“Champagne, in victory I deserve it. In defeat, I need it.” This quote, attributed to Napoleon, says a lot about
It is an emblematic, almost talismanic, substance which transcends mere
wine. When marking an important event,
nothing fits the bill like Champagne . Champagne
You can test this out by popping the cork on a bottle of
and just wait
for someone to ask “What’s the special occasion?” Don’t try this when on your own, obviously. Champagne
Sometimes though, we might just fancy a bottle of fizz, without the extra baggage (and hefty price tag) of
. British drinkers have taken Italian Prosecco
to their hearts in recent years. Very
different in style from Champagne ,
it’s all about fresh fruit, lightness and frothiness, allied to a little
sweetness. I’m all for a glass of it at
the start of the evening, but one is usually plenty. Champagne
If you are craving the more restrained and dry style of
, then the
other French fizz – Crémant – could be for you. Champagne
And what is Crémant? Very simply, it is sparkling wine made in the same way as
but from outside the Champagne area.
French wine law is based on the principle of guaranteeing the origin of what you are drinking – that the wine in the bottle is from the area designated on the label.
, for drinkers, may just be
shorthand for any sparkling wine.
However, in legal terms, in order for Champagne Champagne
to appear on the label, the contents must be sparkling wine from the Champagne
region around Reims in northern . France
It also has to conform to a certain method of production – more of that in a moment. So, if you are a winemaker in any other part of France, and wish to make a sparkling wine in the same way as Champagne, your product can be called Crémant.
How is wine made to sparkle? In its simplest form, carbon dioxide can be forced into any still wine, resulting in a fizzy one. Anyone with a SodaStream will be familiar with the process – and if you do have one, why not do a little experiment with any cheap bottle of wine and see the result? I’m confident that a bottle of Gallo White Zinfandel could be immeasurably improved in this way.
The other, more classy way, to make a sparkling wine is to provoke a second fermentation in a still wine. This is done by adding yeast, and sugar for it to feed on, to the wine. Alcoholic fermentation produces carbon dioxide and, if not allowed to escape into the atmosphere, will become dissolved in the wine. This second fermentation can take place either in the bottle, which is the only way permitted for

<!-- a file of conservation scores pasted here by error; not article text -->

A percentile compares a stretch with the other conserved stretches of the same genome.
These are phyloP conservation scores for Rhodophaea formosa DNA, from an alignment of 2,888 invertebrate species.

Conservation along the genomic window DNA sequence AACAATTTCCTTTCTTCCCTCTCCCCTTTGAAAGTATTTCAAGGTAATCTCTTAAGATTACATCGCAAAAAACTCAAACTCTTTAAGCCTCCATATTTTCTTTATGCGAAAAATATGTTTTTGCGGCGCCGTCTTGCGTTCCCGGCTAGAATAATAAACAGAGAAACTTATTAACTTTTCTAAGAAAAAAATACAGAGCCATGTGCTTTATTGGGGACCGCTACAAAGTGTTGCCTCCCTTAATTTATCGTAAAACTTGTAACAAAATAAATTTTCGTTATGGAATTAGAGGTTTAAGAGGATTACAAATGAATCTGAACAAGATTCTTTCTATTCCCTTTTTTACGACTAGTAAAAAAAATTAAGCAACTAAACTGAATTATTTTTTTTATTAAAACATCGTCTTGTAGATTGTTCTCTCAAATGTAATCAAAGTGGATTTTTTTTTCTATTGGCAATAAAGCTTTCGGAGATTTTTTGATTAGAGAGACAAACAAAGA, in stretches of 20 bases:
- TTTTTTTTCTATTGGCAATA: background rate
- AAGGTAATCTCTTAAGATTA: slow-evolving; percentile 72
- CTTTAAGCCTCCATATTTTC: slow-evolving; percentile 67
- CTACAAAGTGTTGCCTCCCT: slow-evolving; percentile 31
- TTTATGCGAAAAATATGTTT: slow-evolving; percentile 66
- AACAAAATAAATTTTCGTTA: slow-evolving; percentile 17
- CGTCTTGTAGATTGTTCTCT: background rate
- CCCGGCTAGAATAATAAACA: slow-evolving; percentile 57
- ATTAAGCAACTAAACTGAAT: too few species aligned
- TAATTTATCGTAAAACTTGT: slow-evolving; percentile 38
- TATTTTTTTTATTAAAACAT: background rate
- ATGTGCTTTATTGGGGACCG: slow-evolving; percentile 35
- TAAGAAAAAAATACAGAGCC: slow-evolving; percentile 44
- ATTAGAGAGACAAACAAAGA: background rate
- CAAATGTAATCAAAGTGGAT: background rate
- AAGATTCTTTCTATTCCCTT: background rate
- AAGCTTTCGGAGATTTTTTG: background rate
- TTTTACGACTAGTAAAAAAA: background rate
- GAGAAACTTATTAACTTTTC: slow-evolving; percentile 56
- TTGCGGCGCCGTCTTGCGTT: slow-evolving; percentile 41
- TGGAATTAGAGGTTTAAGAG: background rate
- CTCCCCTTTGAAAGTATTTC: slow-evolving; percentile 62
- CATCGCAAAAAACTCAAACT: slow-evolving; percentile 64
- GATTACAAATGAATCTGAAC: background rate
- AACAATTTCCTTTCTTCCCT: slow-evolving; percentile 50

Crémant or anything labelled “traditional method” sparkling wine. Or it can be carried out in a sealed tank,
which is used for Prosecco and many other good quality sparkling wines around
the world. Champagne
|Sediment in the bottle|
|"pupitre" with hand-riddled bottles|
Second fermentation in the bottle permits long ageing on the dead yeast cells (or lees) and the development of complex flavours and fine, long-lasting bubbles. However, those dead yeast cells need to be extracted somehow, if the final wine is to be crystal clear and not murky with sediment. This is achieved firstly by gradually tipping the bottles from a horizontal to a vertical position over a number of weeks (if done by hand) or days (if done in a specially designed machine named a gyropalette), a process known as riddling.
Then, to extract the sediment the process of disgorgement takes place. The necks of the upturned bottles are dipped in a sub-zero temperature solution, creating a frozen plug of sediment. This is then ejected by turning the bottles upright and removing the bottle cap. The frozen sediment shoots out under pressure from the carbon dioxide-induced fizziness in the wine. The bottle is then topped up with wine, plus some sugar solution (or dosage) to give the required sweetness level from ultra brut (no sugar) to demi sec (40grams per litre or so). Cork on and voilà, the wine has completed its transformation into fizz and just needs to rest and recover from all the excitements of riddling and disgorgement.
|Sediment in the neck of the bottle post-riddling|
Many French wine regions produce Crémants, some of which more or less resemble
Champagne, especially if they use the
traditional Champagne grapes, Pinot Noir and
Chardonnay. Crémant from the Loire will be dominated by Chenin Blanc, which is
plentiful there, giving it a different flavour profile. ,
which is the biggest Crémant producing region, tends to make its Crémant from the fruity and neutral Pinot Blanc. Here are some that you might come across in
this country. But the best fun is to be
had – and of course keenest prices - if you come across a crémant producer on
your own travels in Alsace . France
Langlois-Château Crémant de Loire - £11.50 from www.thechampagneshop.com
Langlois is part of the Bollinger stable, so they know a thing or two about creating quality bubbles. Chenin Blanc is complemented by Chardonnay, and lees ageing has given it bready aromas and flavours.
Pfister Crémant d’Alsace - £14.65 from www.slurp.co.uk
, this is 50%
Chardonnay, giving the wine elegance to complement the fruit of the Pinot Blanc. Made by a young female winemaker who clearly
knows what she’s doing. Alsace
Louis Bouillot Perle de Vigne Crémant de Bourgogne - £9.99 a bottle when you buy 2 at Majestic
Crémant de Bourgogne is geographically closest to
and is the Crémant that we see most often in this country. This one is a reliable quality fizz from a big producer
where noble Chardonnay and Pinot Noir rub shoulders with lowlier varieties
Gamay and Aligoté. Champagne